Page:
How to scan the 5th line of Catullus 101?

Cornicula

New Member
Quandōquidem fortūna mihi tete abstulit ipsum.

Is the 'i' in quandoquidem actually long contrary to what I read on Wiktionary and elsewhere?
 

Maximus Aemilius

New Member
I'm a novice so disregard my opinion if anyone contradicts it, but I reckon the o in Quando is short, sometimes poets make final Os short for some reason and quando-quidem is a compound of two words.
 

Cornicula

New Member
I'm a novice so disregard my opinion if anyone contradicts it, but I reckon the o in Quando is short, sometimes poets make final Os short for some reason and quando-quidem is a compound of two words.
I see how that works, but I really believe it's long; well, it's normally long.
 

Serenus

Civis Illustris
I see how that works, but I really believe it's long; well, it's normally long.
It is short, while the -i of mihi is long:

Quandŏquĭ|dem for|tūna mi|hī tē|t(ē) abstulit | ipsum.​

Quandō, in this compound or on its own, can have a short -o. Some more examples:

MEN. Līber(em) ego tē? | MESS. Vērum, quandŏqui|d(em), ere, tē servā|vī. MEN. Quid est? (Plautus, trochaic septenarius)​
Quandŏquĭdem penetrant in eum contāgia morbī. (Lucretius, dactylic hexameter)​
Vēr(um) age, quandŏquĭdem fātīs urgētur acerbīs. (Vergil, dactylic hexameter)​
Quandŏquĭd(em) et il|lī peccant, quōs | minimē putēs, (Phaedrus, iambic senarius)​
Dīc mihi crās istud, Postume, quandŏ vĕnit? (Martial, dactylic pentameter)​
Quandŏ, prō Tītān, | ubi quō sub axe (Seneca the Younger, Horatian Sapphic)​
Aliquandŏ siti|ēns ūnus dē | custōdibus (Phaedrus, iambic senarius)​

In fact, I wonder whether quandōquidem with a long -ō- is attested at all... Maybe there's a line of Plautus or two with it. You can compare it with "nesciōquis", which is generally nesciŏquis with a short -ŏ- as well. (I similarly wonder whether nesciōquis is attested...)
 
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Cornicula

New Member
Thank you for this. I had worked out how it would scan of if the “o” were short but couldn’t figure out if it was supposed to be. I could see no other way, but I was frustrated. Is there a source besides Wiktionary and L&S that you use to find vowel quantity, or do you have to just go look directly in the Roman verses themselves?
 

Maximus Aemilius

New Member
Thank you for this. I had worked out how it would scan of if the “o” were short but couldn’t figure out if it was supposed to be. I could see no other way, but I was frustrated. Is there a source besides Wiktionary and L&S that you use to find vowel quantity, or do you have to just go look directly in the Roman verses themselves?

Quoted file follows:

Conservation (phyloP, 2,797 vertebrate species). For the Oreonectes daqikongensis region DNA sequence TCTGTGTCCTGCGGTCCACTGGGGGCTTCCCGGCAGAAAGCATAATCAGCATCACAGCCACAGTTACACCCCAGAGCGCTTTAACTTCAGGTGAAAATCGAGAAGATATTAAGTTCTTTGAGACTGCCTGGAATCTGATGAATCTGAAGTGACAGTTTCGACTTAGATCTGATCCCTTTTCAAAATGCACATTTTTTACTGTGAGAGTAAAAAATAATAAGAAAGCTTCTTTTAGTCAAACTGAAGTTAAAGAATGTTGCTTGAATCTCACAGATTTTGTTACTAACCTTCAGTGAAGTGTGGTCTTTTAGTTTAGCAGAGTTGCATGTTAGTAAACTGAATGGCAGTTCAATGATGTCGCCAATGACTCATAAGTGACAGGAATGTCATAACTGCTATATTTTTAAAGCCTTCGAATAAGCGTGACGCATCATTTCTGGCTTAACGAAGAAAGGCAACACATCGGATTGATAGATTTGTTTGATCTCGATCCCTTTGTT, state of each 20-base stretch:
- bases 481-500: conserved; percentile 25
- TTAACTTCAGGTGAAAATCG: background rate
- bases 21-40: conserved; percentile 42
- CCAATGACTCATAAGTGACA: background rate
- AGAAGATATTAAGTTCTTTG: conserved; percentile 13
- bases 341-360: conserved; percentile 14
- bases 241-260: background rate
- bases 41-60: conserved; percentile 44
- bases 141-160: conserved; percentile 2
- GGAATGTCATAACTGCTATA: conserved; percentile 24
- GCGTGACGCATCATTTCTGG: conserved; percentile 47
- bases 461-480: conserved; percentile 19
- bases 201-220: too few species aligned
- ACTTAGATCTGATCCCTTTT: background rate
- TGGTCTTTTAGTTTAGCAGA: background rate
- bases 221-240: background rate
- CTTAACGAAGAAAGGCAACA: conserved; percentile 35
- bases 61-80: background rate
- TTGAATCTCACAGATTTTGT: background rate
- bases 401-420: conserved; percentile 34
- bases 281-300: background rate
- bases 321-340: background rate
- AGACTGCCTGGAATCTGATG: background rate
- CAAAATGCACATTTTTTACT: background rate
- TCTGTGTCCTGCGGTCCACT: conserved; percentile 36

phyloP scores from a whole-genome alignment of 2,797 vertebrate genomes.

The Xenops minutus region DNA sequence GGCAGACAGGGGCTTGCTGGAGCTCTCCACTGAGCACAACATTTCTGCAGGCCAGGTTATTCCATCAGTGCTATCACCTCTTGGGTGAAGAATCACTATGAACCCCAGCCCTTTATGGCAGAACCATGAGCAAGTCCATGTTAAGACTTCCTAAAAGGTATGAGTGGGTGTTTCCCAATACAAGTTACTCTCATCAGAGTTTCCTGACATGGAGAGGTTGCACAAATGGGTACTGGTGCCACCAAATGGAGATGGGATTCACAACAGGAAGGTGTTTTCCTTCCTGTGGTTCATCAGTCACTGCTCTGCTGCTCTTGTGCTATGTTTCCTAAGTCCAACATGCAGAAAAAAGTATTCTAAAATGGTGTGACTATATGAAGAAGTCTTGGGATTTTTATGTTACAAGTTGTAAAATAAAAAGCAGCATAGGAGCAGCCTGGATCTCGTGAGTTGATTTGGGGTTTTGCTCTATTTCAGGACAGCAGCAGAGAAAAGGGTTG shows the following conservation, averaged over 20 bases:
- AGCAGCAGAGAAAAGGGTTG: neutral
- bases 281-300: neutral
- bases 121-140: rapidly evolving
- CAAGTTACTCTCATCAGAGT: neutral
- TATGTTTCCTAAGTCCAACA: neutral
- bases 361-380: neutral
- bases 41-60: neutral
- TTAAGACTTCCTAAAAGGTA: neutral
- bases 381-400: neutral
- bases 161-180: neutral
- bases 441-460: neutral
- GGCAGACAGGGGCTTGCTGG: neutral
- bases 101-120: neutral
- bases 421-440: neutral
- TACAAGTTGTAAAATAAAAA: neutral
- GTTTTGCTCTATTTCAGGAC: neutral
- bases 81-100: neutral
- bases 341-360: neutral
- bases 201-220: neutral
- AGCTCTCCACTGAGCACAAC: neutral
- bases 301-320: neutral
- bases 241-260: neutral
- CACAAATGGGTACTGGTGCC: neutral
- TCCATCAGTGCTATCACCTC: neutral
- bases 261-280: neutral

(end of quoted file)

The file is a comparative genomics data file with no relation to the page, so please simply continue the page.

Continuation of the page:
Wiktionary is good, I use https://logeion.uchicago.edu/lexidium myself.
This thing with o is a particularity, aside from that and mihi/tibi/sibi which can have either long or short final i, those are the only times I can think of where it wouldnt scan as a dictionary says.
 

Serenus

Civis Illustris
Thank you for this. I had worked out how it would scan of if the “o” were short but couldn’t figure out if it was supposed to be. I could see no other way, but I was frustrated. Is there a source besides Wiktionary and L&S that you use to find vowel quantity, or do you have to just go look directly in the Roman verses themselves?
I know a bit about how Proto-Indo-European became Latin, so I also like to check what etymology Wiktionary or De Vaan (in his etymological dictionary) give. Plus De Vaan also gives good vowel lengths in it.

It is useful to go down one level to primary resources, looking for examples though (as I did above), especially when having arguments with people. Being able to parse trochaic and iambic verse is very useful for this purpose. Timothy Moore's Meters of Roman Comedy is very useful to help you know what metre is used in a specific line of Plautus or Terence in particular. Pedecerto.eu also has a large database of hexameter and pentameter, which is very useful (but unfortunately limited to what hexameter and pentameter can express; it also doesn't let you search specific words by period, and the database has a LOT of Late Latin).

The L&S is bad for vowel quantity by the way, because it often uses a macron before Cr consonant clusters regardless of the length of the vowel, plus it confuses people who know less about Latin phonology with its use of macrons before geminate -j- too (măior and Trŏia have a short a and o, but the L&S shows them as māior, Trōia, to account for the geminate -j-). In these cases, you generally have to check another source. I prefer to check the Gaffiot 2016 and the Latin-Nederlands dictionaries on Logeion much better. The L&S also confuses people with its convention to not mark basic endings by default (-us is assumed to be short, cf. tellūs, but -es is assumed to be long, cf. mīlĕs, but people using the L&S often don't know the conventions used).
 
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